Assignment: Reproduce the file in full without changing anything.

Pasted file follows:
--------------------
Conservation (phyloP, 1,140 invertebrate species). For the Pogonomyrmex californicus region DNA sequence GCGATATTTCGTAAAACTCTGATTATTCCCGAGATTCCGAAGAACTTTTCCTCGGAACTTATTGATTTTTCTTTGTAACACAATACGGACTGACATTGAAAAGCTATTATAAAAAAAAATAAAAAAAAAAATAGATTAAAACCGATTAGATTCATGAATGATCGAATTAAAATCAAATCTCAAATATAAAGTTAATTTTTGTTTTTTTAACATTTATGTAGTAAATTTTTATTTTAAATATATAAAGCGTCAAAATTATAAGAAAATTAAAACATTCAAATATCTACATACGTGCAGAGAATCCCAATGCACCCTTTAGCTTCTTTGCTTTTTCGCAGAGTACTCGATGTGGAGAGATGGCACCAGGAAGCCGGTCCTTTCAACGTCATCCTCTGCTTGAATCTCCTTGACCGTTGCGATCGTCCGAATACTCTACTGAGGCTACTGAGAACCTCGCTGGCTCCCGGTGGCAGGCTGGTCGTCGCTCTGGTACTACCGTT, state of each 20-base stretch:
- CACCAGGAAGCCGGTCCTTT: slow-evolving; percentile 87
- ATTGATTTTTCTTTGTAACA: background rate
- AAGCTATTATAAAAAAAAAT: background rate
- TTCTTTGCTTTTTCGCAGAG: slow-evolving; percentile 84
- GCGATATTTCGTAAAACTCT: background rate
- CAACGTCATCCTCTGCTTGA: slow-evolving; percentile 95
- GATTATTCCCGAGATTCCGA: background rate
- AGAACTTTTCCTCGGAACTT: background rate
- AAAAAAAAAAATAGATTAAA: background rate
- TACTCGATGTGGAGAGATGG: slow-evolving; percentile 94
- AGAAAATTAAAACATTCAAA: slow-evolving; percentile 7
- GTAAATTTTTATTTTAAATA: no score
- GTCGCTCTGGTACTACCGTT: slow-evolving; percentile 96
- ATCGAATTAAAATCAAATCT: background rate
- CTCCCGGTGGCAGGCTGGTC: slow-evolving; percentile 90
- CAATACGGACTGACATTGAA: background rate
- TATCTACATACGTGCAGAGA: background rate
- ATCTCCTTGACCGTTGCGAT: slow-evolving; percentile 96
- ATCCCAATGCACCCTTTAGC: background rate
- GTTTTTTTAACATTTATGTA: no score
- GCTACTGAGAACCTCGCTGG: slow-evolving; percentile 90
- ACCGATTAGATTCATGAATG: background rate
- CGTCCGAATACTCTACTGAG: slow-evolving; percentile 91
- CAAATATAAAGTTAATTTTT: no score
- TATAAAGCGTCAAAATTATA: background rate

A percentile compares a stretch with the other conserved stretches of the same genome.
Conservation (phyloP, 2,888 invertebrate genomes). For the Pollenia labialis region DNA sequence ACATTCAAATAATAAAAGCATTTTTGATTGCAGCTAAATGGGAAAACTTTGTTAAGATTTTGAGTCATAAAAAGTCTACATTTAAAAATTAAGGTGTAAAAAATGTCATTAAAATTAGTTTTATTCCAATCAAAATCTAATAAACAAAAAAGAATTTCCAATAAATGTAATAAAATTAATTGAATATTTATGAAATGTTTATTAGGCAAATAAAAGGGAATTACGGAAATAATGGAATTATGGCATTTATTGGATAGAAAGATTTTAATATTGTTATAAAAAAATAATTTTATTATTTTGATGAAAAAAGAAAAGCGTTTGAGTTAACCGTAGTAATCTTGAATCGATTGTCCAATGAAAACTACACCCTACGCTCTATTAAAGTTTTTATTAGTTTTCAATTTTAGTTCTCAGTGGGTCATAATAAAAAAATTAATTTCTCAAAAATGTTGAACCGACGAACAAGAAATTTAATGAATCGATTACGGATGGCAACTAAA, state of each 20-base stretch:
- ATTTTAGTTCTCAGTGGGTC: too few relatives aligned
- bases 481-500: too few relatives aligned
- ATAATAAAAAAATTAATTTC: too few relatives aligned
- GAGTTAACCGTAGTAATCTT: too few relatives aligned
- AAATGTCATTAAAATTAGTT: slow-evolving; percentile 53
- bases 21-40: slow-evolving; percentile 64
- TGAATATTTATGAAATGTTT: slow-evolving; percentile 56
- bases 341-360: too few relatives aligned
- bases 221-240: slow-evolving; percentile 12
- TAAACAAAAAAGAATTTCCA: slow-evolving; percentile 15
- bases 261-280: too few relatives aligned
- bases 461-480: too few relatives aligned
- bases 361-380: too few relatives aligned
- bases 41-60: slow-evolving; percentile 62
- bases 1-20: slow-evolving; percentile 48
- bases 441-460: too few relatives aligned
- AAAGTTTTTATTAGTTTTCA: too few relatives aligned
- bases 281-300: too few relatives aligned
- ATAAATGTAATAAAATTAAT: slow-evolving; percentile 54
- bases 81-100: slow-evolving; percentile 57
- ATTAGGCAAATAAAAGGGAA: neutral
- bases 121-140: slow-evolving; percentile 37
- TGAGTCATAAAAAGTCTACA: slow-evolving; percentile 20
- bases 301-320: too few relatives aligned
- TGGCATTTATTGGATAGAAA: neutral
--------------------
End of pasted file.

Conservation (phyloP, 1,140 invertebrate species). For the Pogonomyrmex californicus region DNA sequence GCGATATTTCGTAAAACTCTGATTATTCCCGAGATTCCGAAGAACTTTTCCTCGGAACTTATTGATTTTTCTTTGTAACACAATACGGACTGACATTGAAAAGCTATTATAAAAAAAAATAAAAAAAAAAATAGATTAAAACCGATTAGATTCATGAATGATCGAATTAAAATCAAATCTCAAATATAAAGTTAATTTTTGTTTTTTTAACATTTATGTAGTAAATTTTTATTTTAAATATATAAAGCGTCAAAATTATAAGAAAATTAAAACATTCAAATATCTACATACGTGCAGAGAATCCCAATGCACCCTTTAGCTTCTTTGCTTTTTCGCAGAGTACTCGATGTGGAGAGATGGCACCAGGAAGCCGGTCCTTTCAACGTCATCCTCTGCTTGAATCTCCTTGACCGTTGCGATCGTCCGAATACTCTACTGAGGCTACTGAGAACCTCGCTGGCTCCCGGTGGCAGGCTGGTCGTCGCTCTGGTACTACCGTT, state of each 20-base stretch:
- CACCAGGAAGCCGGTCCTTT: slow-evolving; percentile 87
- ATTGATTTTTCTTTGTAACA: background rate
- AAGCTATTATAAAAAAAAAT: background rate
- TTCTTTGCTTTTTCGCAGAG: slow-evolving; percentile 84
- GCGATATTTCGTAAAACTCT: background rate
- CAACGTCATCCTCTGCTTGA: slow-evolving; percentile 95
- GATTATTCCCGAGATTCCGA: background rate
- AGAACTTTTCCTCGGAACTT: background rate
- AAAAAAAAAAATAGATTAAA: background rate
- TACTCGATGTGGAGAGATGG: slow-evolving; percentile 94
- AGAAAATTAAAACATTCAAA: slow-evolving; percentile 7
- GTAAATTTTTATTTTAAATA: no score
- GTCGCTCTGGTACTACCGTT: slow-evolving; percentile 96
- ATCGAATTAAAATCAAATCT: background rate
- CTCCCGGTGGCAGGCTGGTC: slow-evolving; percentile 90
- CAATACGGACTGACATTGAA: background rate
- TATCTACATACGTGCAGAGA: background rate
- ATCTCCTTGACCGTTGCGAT: slow-evolving; percentile 96
- ATCCCAATGCACCCTTTAGC: background rate
- GTTTTTTTAACATTTATGTA: no score
- GCTACTGAGAACCTCGCTGG: slow-evolving; percentile 90
- ACCGATTAGATTCATGAATG: background rate
- CGTCCGAATACTCTACTGAG: slow-evolving; percentile 91
- CAAATATAAAGTTAATTTTT: no score
- TATAAAGCGTCAAAATTATA: background rate

A percentile compares a stretch with the other conserved stretches of the same genome.
Conservation (phyloP, 2,888 invertebrate genomes). For the Pollenia labialis region DNA sequence ACATTCAAATAATAAAAGCATTTTTGATTGCAGCTAAATGGGAAAACTTTGTTAAGATTTTGAGTCATAAAAAGTCTACATTTAAAAATTAAGGTGTAAAAAATGTCATTAAAATTAGTTTTATTCCAATCAAAATCTAATAAACAAAAAAGAATTTCCAATAAATGTAATAAAATTAATTGAATATTTATGAAATGTTTATTAGGCAAATAAAAGGGAATTACGGAAATAATGGAATTATGGCATTTATTGGATAGAAAGATTTTAATATTGTTATAAAAAAATAATTTTATTATTTTGATGAAAAAAGAAAAGCGTTTGAGTTAACCGTAGTAATCTTGAATCGATTGTCCAATGAAAACTACACCCTACGCTCTATTAAAGTTTTTATTAGTTTTCAATTTTAGTTCTCAGTGGGTCATAATAAAAAAATTAATTTCTCAAAAATGTTGAACCGACGAACAAGAAATTTAATGAATCGATTACGGATGGCAACTAAA, state of each 20-base stretch:
- ATTTTAGTTCTCAGTGGGTC: too few relatives aligned
- bases 481-500: too few relatives aligned
- ATAATAAAAAAATTAATTTC: too few relatives aligned
- GAGTTAACCGTAGTAATCTT: too few relatives aligned
- AAATGTCATTAAAATTAGTT: slow-evolving; percentile 53
- bases 21-40: slow-evolving; percentile 64
- TGAATATTTATGAAATGTTT: slow-evolving; percentile 56
- bases 341-360: too few relatives aligned
- bases 221-240: slow-evolving; percentile 12
- TAAACAAAAAAGAATTTCCA: slow-evolving; percentile 15
- bases 261-280: too few relatives aligned
- bases 461-480: too few relatives aligned
- bases 361-380: too few relatives aligned
- bases 41-60: slow-evolving; percentile 62
- bases 1-20: slow-evolving; percentile 48
- bases 441-460: too few relatives aligned
- AAAGTTTTTATTAGTTTTCA: too few relatives aligned
- bases 281-300: too few relatives aligned
- ATAAATGTAATAAAATTAAT: slow-evolving; percentile 54
- bases 81-100: slow-evolving; percentile 57
- ATTAGGCAAATAAAAGGGAA: neutral
- bases 121-140: slow-evolving; percentile 37
- TGAGTCATAAAAAGTCTACA: slow-evolving; percentile 20
- bases 301-320: too few relatives aligned
- TGGCATTTATTGGATAGAAA: neutral